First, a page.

Regarding protection of intellectual property (IP), which can be a challenge when you’re manufacturing overseas, we recommend working with a contract manufacturer (CM) with experience in the country you’re interested in, whether that’s in Asia or closer to home.
- Strong Supplier Relationships
They know the suppliers and often have their own facilities. It takes years to build trusting business relationships. It also takes due diligence. Before qualifying a new supplier, your CM should investigate their customer base, history, financial strength, quality management capabilities. Any predisposition to stealing or carelessness with a customer’s IP is usually exposed during the vendor qualification phase.
- Strategic Sourcing
Contract manufacturers know that sourcing components from multiple suppliers reduces the risk of any one facility getting hold of your product design or stealing proprietary information. This can go to the employee level by not giving any one employee visibility into the entire process, limiting the opportunity to steal IP. If your product is being made at a factory owned by the CM, the CM has ownership leverage to protect your IP.
- On-Site Resources
Your CM should have at least one local sourcing agent or engineer on site to oversee production and ensure there are no obvious IP issues.
Pro Tip: Visit the supplier yourself, if your CM allows, so you can see where your product is being made and have personal interaction with the supplier management.
The reason you selected your CM was because they have experience in these matters. Trust them to do the job you hired them to do. They can spot the red flags because, unfortunately, they’ve seen them before.
- Legal Know-How
Contracts - The CM draws up contracts with suppliers, usually a Non-Disclosure Agreement (NDA), non-circumvent or other such agreement which includes an IP protection clause. Such terms are also included on purchase orders (PO), and substantial penalties are levied for breaking the agreement.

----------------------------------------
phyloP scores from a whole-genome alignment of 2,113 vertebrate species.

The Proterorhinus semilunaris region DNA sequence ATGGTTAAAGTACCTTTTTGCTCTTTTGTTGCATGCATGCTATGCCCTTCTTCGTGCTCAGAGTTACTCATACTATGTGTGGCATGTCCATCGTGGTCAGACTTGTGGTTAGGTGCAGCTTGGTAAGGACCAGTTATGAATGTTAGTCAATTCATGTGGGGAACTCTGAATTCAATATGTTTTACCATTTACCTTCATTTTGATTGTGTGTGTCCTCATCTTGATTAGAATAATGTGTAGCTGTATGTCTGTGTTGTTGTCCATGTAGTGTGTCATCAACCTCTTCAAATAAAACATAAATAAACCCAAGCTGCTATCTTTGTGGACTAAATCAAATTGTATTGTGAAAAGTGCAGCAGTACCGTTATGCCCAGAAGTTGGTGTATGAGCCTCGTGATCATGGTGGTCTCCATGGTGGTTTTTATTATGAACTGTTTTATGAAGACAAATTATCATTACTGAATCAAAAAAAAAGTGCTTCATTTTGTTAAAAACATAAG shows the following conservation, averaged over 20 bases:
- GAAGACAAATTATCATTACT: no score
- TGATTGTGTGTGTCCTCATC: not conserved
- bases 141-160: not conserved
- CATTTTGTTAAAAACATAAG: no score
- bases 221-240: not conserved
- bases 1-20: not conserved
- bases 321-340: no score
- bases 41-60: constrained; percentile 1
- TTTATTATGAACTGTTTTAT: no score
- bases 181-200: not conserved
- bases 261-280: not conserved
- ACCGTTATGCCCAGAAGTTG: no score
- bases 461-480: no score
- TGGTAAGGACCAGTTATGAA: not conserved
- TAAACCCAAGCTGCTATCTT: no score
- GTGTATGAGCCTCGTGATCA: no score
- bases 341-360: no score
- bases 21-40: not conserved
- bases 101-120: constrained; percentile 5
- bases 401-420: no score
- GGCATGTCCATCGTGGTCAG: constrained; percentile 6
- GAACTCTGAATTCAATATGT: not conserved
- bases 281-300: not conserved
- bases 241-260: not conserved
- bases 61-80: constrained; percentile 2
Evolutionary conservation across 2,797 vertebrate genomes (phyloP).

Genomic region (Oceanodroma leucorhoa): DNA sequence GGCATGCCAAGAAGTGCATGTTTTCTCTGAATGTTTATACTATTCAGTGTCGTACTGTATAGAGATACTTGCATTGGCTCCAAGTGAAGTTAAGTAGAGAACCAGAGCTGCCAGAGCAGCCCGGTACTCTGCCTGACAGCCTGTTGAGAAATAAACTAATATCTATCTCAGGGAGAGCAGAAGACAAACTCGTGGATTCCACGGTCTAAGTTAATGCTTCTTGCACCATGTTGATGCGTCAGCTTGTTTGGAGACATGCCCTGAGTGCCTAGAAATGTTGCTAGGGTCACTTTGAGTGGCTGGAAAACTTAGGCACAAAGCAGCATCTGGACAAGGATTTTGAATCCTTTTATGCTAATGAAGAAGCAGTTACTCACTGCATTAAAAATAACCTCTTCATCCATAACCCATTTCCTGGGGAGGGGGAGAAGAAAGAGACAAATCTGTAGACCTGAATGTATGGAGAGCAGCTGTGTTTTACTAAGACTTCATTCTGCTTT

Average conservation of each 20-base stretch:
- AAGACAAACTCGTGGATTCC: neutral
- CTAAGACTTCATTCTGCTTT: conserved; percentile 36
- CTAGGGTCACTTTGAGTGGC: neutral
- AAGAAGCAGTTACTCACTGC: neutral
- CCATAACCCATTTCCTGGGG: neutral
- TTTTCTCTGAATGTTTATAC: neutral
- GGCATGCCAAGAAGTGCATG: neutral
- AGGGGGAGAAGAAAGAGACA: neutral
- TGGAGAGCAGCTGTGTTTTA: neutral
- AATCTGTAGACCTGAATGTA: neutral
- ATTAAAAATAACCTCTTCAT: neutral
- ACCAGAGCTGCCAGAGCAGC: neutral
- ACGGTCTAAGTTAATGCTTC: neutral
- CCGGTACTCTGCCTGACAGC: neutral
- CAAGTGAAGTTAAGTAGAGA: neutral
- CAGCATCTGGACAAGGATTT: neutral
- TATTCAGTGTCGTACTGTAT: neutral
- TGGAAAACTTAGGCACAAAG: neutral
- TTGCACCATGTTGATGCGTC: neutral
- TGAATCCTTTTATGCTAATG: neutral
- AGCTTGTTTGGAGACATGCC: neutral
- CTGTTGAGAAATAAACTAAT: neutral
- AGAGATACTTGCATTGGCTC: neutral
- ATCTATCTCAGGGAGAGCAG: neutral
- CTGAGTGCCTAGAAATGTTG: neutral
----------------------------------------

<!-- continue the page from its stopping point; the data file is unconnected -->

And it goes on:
Patents/Trademarks/Copyrights - You should protect your IP by registering for patents and trademarks in your home country, and in the country where your products are being made. This should be done pre-production. For example, Chinese courts will back you up if you have followed the procedures for protecting your IP in advance. According to the China Law Blog, “China has created a system for protecting IP, technology and trade secrets and that system works reasonably well. But it only works for companies that have taken steps in advance to protect themselves. Companies that take action only after the IP has been stolen face an impossible task in China.”
- For more information regarding IP protection in China check out the US-China Business Council page on best practices for IP protection.
- For more information about IP protection in Vietnam, head to the ASEAN Intellectual Property Association.
The entire Kroll report is worth your time. It’s broken down into industries and regions around the globe. One thing we liked in the report was its emphasis on building business resilience, laying down three principles that ought to undergird decision-making around risk mitigation:
- Preparedness is a process, not a condition. You will always need to be prepared. While some risks will stay the same or change in intensity, innovation and technology brings with it new hazards to address. Build a culture of vigilance into your business and employees.
- The risk you can see, might not be the one most likely to occur. If you’re prepared for a tornado, but your company is in New York City, you’re ready for something that probably won’t happen. The Kroll report puts it like this: “Risk” is calculated as likelihood multiplied by consequences. Look at past threats, consider whether they are still plausible concerns and develop your plan from there.
- Allocate resources based on real risks. The Kroll report puts it this way: Companies need to “resource against the highest-risk event – not necessarily the highest-profile event.”
Preparedness is the greatest weapon companies have, especially now. “Companies’ greater use of technology and their increasing reliance on international supply chains means they are more at risk from fraud than ever before," said Dan Karson, co-chairman of Kroll Investigations & Disputes, in the company's report. "In our experience, this risk can be mitigated against by adopting a conscious and proactive approach. Many of the challenges organizations face could be reduced through the implementation of employee and partner education programs or a tighter set of policies that help remove avoidable errors and poor business practices.”